Roundup class action
We have launched a class action against Monsanto on behalf of all people who have been diagnosed with non-Hodgkin lymphoma (NHL) by reason of using or being exposed to Roundup or Monsanto-branded products that contained glyphosate (Roundup Products).
We allege that Monsanto was negligent in selling Roundup Products which they knew (or ought to have known) could cause cancer. We also allege that the Roundup Products had a safety defect and were not of acceptable quality under consumer protection legislation.
On 1st May 2020 the Federal Court determined that the class action run by Maurice Blackburn would be heard before any other class action about Roundup.
The class action was launched on 8 April 2020. On 1 May 2020 the Federal Court determined that the class action run by Maurice Blackburn would be heard before any other class action about Roundup.
Registration is now open.
Am I eligible to join the Roundup class action?
You are eligible to register in the Roundup class action if you:
- Used or exposed to Roundup Products between July 1976 and April 2020
- Have been diagnosed with non-Hodgkin lymphoma (NHL).
Alternatively, you can register on behalf of someone who meets the above criteria who has given you the authority to do so, or on behalf of someone who has died and you are an executor or administrator of their estate.
Although the class action has been issued on behalf of those people who have been diagnosed with NHL, we are also investigating the potential to extend the group member definition to people who have been diagnosed with other conditions. Accordingly, you can also register your details with us to be kept updated about the Roundup class action if you meet the following criteria:
- Used or exposed to Roundup Products between July 1976 and April 2020
- Have been diagnosed with multiple myeloma, leukaemia, or another condition which you believe has been caused by your use or exposure to Roundup Products.
How do I register for the Roundup class action?
On the registration portal, you can register your details, and retain Maurice Blackburn to represent you in the class action.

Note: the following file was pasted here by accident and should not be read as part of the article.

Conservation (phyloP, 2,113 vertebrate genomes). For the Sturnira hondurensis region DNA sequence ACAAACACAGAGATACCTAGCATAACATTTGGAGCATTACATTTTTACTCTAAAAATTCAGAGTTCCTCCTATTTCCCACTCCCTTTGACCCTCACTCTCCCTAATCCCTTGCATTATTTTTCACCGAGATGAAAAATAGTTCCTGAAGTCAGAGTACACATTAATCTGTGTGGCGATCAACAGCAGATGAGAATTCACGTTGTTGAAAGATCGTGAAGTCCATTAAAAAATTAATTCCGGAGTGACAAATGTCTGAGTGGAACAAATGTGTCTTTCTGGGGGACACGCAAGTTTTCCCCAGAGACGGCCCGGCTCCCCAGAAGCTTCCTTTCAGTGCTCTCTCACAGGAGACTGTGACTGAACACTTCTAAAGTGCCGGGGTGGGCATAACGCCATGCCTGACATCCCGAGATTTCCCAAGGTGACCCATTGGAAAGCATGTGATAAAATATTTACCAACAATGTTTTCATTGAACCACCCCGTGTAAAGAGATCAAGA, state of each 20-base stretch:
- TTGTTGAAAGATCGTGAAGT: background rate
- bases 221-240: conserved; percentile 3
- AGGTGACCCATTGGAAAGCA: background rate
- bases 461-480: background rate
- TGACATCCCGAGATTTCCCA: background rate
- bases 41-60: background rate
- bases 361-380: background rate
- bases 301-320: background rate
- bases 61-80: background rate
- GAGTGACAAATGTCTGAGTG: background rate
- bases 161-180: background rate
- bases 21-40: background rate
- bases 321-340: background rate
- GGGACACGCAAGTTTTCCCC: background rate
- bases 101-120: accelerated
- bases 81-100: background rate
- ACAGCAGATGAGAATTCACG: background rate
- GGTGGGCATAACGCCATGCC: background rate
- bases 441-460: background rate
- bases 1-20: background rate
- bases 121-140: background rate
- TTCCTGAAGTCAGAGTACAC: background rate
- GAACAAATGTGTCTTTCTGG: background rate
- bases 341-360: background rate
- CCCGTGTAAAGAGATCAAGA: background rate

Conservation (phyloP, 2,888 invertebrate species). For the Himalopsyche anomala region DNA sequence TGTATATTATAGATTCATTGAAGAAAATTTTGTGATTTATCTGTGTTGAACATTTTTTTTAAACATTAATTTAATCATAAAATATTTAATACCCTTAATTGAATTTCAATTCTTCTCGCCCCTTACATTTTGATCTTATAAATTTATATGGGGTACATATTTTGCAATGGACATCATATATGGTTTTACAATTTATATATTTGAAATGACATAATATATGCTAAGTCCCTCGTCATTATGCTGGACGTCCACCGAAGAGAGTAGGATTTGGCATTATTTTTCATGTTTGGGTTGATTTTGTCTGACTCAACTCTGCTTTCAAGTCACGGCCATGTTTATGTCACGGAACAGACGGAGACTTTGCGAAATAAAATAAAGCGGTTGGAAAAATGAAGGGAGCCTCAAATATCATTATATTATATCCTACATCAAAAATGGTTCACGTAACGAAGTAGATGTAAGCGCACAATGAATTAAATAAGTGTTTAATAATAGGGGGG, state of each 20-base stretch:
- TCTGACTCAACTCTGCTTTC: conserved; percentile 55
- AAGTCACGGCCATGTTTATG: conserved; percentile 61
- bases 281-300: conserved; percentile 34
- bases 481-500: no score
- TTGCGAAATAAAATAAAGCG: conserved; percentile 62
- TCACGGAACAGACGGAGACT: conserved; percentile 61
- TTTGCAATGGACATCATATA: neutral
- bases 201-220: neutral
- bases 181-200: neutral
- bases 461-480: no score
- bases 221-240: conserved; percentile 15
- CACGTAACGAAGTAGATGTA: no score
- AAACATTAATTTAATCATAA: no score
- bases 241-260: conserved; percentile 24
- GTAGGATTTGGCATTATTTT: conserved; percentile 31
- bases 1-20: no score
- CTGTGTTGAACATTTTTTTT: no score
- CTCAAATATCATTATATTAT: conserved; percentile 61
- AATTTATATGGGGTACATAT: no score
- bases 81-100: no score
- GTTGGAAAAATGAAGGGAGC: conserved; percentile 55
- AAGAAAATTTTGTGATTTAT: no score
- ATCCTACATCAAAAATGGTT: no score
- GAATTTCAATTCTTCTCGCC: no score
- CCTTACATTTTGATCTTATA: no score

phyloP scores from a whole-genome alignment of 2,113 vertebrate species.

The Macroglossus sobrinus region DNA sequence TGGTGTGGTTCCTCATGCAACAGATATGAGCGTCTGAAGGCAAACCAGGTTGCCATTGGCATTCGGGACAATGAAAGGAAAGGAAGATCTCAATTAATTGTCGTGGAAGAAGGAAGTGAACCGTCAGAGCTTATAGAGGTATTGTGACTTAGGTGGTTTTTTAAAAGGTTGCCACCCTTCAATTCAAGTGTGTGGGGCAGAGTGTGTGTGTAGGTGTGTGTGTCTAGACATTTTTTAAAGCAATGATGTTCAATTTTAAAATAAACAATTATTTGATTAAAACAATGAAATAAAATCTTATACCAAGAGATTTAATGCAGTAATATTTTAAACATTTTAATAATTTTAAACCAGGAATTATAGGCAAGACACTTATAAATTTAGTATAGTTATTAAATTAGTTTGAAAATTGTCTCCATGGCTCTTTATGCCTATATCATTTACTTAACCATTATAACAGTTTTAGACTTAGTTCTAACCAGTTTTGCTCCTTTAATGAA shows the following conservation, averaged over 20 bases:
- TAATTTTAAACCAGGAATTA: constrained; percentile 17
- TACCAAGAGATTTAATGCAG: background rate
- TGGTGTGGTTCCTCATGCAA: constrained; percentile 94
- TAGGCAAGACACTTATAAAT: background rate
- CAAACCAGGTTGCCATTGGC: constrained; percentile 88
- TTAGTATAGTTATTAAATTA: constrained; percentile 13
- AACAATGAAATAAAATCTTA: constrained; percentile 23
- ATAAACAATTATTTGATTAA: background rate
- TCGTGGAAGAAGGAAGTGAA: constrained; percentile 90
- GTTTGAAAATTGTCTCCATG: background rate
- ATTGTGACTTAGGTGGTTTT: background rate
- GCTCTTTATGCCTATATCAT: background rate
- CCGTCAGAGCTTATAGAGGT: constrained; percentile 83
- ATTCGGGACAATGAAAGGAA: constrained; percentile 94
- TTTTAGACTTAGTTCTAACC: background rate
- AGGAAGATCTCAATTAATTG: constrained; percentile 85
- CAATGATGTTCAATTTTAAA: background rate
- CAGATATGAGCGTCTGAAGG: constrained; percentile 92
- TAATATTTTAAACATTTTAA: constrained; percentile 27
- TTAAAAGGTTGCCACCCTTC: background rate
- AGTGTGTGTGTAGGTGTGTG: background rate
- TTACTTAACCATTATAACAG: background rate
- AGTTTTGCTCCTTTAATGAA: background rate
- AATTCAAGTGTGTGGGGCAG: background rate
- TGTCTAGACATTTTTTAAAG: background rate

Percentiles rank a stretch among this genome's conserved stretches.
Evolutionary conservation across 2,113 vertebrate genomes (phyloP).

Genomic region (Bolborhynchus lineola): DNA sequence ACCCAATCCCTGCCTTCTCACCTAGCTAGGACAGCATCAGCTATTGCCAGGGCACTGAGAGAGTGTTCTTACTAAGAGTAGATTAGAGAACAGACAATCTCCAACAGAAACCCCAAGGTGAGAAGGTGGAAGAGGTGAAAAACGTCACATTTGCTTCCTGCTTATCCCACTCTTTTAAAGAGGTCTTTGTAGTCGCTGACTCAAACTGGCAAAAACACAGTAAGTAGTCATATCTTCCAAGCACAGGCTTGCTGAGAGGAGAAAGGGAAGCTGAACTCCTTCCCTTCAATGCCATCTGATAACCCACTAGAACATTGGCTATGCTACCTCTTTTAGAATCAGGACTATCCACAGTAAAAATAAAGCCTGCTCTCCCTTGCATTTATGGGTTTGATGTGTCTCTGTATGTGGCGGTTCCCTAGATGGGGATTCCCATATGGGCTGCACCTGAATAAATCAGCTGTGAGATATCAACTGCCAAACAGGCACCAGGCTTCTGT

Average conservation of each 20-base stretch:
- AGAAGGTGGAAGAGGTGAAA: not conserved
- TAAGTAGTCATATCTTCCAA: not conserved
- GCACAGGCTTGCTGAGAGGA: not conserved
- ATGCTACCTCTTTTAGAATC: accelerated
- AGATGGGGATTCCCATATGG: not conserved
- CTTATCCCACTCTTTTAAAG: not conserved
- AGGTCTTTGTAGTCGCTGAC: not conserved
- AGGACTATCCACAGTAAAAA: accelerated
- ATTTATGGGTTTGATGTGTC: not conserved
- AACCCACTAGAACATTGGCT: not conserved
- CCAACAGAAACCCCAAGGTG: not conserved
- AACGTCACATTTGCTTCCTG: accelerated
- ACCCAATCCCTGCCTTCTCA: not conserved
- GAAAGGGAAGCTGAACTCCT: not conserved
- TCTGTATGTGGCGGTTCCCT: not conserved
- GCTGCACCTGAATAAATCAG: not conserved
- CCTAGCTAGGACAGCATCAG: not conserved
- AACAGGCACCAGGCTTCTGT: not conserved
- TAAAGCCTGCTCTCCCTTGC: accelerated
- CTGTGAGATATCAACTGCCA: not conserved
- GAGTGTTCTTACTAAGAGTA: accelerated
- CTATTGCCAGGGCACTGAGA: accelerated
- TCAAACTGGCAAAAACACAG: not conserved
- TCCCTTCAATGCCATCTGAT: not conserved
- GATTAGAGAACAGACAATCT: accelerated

As part of the online registration process, you will be asked to enter into a Retainer and Costs Agreement with Maurice Blackburn.
People registering their interest in updates who do no not meet the current group definition (i.e., who have not been diagnosed with NHL) will not be able to enter into this agreement at this stage.
Want to find out more?
Please see below some frequently-asked questions about the case and links to key documents.
Please bear in mind that our phone lines and inbox may be quite busy with queries during this period, particularly given the ongoing disruptions associated with the COVID-19 health crisis. We will endeavour to respond to your calls and emails as soon as we can and thank you for your patience and understanding.
Frequently Asked Questions
Maurice Blackburn is Australia’s leading class action law firm. We have achieved the nation’s largest class actions recoveries, collectively having recovered over $3 billion in compensation for victims of wrongdoing.
Signing up to the Roundup Class Action will not expose you to any out of pocket costs. All costs in the proceeding will be borne by Maurice Blackburn unless and until there is a successful outcome. In the event of a successful outcome, any costs payable by Maurice Blackburn will be deducted from, and will not exceed, any compensation that you are entitled to receive. All such costs are required to be considered and approved by the Court.
No funding commission will be payable to a third party litigation funder as there is no third party litigation funder involved in the Roundup Class Action.
In the event that the Federal Court of Australia has power to make a group costs order in relation to these proceedings, the Representative may at a future time apply to the Court for such an order. A group costs order is an order of the Court in which the legal costs payable to the law practice representing the Representative and the class are calculated as a percentage of the amount of any award or settlement and the liability is shared among the Representative and all group members. The percentage is determined by the Court.